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Has enhanced folate status during pregnancy altered natural selection and possibly Autism prevalence? A closer look at a possible link.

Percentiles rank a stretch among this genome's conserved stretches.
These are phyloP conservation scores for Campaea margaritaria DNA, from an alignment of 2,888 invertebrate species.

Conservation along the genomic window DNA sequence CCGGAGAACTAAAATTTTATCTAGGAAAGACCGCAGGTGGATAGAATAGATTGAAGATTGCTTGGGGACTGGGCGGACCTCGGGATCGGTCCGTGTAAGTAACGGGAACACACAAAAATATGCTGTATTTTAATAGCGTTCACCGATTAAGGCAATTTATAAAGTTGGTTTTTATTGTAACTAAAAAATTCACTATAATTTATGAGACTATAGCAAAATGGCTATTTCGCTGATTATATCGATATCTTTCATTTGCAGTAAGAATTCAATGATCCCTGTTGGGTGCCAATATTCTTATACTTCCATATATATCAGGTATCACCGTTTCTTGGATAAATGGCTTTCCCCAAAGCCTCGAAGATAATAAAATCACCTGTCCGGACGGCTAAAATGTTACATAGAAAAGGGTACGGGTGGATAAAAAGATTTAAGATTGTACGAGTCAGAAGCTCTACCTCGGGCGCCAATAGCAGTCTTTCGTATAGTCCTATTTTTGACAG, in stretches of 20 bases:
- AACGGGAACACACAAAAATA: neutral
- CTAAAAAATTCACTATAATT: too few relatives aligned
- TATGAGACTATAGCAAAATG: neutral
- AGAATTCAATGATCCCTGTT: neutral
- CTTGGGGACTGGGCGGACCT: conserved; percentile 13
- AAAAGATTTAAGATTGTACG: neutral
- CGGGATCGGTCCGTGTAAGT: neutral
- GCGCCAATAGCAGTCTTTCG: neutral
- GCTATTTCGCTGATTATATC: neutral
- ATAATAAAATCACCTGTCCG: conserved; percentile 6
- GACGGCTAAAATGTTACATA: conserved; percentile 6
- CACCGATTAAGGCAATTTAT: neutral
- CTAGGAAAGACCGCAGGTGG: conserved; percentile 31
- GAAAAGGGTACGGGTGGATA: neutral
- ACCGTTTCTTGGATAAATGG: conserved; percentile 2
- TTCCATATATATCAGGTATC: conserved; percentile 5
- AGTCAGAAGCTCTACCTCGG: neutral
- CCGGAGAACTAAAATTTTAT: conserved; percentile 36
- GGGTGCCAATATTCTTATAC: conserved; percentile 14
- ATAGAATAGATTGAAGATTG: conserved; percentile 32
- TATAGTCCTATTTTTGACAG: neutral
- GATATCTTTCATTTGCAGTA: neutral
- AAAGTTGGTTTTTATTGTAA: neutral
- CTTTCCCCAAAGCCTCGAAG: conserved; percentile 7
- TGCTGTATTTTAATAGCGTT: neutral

Abstract